Sunday, August 1, 2010
A butterfly garden is more than a place with pretty flowers: It’s a safe haven for delicate beings and their young.
That is one reason the Jana Mackey Memorial Butterfly Garden is so striking to me. The garden, located in the courtyard at the United Way Building, is a refuge to people as well as insects.
The garden contains all the elements necessary for attracting butterflies and keeping them around. The area is protected from strong winds and has flowers that provide nectar to adult butterflies along with plants that are food sources for butterfly larvae. Also essential is a water source, provided here in the form of a shallow concrete bowl in one corner of the garden.
The garden is a quiet place.
A volunteer designed and built the garden, and the effort was led by Sarah Jane Crum. Crum is executive director of the GaDuGi Safe Center inside the United Way Building and was friends with Mackey, who was the victim of a homicide in 2008.
“When Jana died, we wanted to find a way to make her presence real for people,” Crum says. They chose to make a butterfly garden because of the personal connection. “The butterfly in some cultures is a symbol of transformation, change and spirit. All of those things were what Jana was.”
As Crum shares the comfort the garden brings to her, I spy a dainty yellow butterfly. The insect lands on the red petals of a bee balm flower and rests there for a minute as it slowly raises and lowers its wings.
Blooming next to the bee balm are tall garden phlox, butterfly bushes, black-eyed Susans and Culver’s root. Red and yellow lantana grows nearby and also provides nectar for adult butterflies. Several different species of milkweed are tucked amongst the flowers and will soon provide food for butterfly larvae.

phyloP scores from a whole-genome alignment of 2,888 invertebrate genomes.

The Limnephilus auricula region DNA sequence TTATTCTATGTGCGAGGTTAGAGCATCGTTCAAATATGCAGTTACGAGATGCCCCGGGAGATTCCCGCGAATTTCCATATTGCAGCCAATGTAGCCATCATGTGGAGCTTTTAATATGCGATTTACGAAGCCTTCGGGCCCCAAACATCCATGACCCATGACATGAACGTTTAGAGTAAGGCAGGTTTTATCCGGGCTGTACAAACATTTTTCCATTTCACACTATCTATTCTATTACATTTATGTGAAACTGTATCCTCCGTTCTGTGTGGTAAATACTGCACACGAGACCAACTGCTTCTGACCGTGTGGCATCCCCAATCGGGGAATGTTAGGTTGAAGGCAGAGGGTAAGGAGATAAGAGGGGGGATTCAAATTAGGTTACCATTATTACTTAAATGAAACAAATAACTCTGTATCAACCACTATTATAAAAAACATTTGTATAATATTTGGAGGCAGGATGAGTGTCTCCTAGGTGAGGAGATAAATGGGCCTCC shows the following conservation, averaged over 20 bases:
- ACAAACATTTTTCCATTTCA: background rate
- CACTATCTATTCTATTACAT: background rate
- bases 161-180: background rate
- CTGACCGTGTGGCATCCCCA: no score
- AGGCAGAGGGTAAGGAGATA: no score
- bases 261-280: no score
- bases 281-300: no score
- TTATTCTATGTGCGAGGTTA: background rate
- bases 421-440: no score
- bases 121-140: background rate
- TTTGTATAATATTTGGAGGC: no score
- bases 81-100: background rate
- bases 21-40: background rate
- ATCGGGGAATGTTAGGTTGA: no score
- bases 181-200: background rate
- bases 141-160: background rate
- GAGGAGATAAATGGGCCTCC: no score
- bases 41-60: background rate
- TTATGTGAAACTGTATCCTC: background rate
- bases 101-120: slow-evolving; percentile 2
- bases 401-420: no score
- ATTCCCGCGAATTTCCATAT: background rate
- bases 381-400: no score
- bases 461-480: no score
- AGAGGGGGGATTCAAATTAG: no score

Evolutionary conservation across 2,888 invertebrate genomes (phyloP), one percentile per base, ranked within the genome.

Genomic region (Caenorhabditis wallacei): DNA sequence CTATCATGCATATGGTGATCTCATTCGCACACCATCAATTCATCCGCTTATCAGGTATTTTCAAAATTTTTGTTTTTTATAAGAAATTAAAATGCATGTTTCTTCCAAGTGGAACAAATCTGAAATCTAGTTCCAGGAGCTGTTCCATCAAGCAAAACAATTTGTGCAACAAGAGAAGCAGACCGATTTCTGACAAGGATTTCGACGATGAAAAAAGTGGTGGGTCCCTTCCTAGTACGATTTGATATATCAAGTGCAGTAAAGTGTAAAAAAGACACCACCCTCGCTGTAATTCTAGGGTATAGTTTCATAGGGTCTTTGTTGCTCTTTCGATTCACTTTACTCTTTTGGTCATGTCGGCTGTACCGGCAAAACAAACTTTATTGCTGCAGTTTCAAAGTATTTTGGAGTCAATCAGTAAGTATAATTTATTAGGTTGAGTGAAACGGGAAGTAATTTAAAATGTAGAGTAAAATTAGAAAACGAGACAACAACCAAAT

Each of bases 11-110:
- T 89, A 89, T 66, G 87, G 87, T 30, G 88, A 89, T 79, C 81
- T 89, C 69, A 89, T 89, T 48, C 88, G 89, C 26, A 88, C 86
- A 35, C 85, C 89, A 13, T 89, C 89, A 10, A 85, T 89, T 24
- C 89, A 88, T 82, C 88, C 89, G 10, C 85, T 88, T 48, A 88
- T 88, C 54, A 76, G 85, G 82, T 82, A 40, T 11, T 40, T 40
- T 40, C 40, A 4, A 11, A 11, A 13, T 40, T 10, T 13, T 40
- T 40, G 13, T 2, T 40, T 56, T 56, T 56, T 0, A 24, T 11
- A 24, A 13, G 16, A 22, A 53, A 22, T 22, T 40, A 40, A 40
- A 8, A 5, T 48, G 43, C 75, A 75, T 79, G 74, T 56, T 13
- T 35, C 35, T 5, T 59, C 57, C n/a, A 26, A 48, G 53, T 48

Catmint, lavender and sage grow amongst the more ornarmental selections. Their blooms are less showy than those around them, but the herbs provide a little fragrance to the garden when the plants are disturbed.
McKenzie Brungardt, a Red Cross youth volunteer, eyes the flowers and talks about the comfort she finds in the garden. “Whenever I’m volunteering here and I get to take a break, I like to come out here and just look at the flowers,” she says. “I like the nature, and I like being around the plants.”
Crum shares in Brungardt’s enjoyment. “It’s hard sometimes to let the worries go. This place holds a lot of compassionate energy.”
In a few months, fall blooming chrysanthemums and garden sedums will fill in where the summer-blooming annuals leave off. Blue-mist spirea will continue blooming through the fall.
Logan Brown, an intern at the Douglas County District Attorney’s Office, says she occasionally comes out to the garden, too. She volunteers at the GaDuGi Safe Center and will be an intern there next year. “The garden aids the GaDuGi’s efforts in everything that they do for the community.”
Crum adds “What it was and what it is now is all of us working together.”
Some butterflies will only feed and lay their eggs on certain types of plants, so it may help to do a little research on appropriate plant species when planning a butterfly garden. Information on good plant choices for butterfly gardens is available by calling the Extension Master Gardener hotline at 843-7058.
Crum says the garden is open to the public, and visitors are welcome.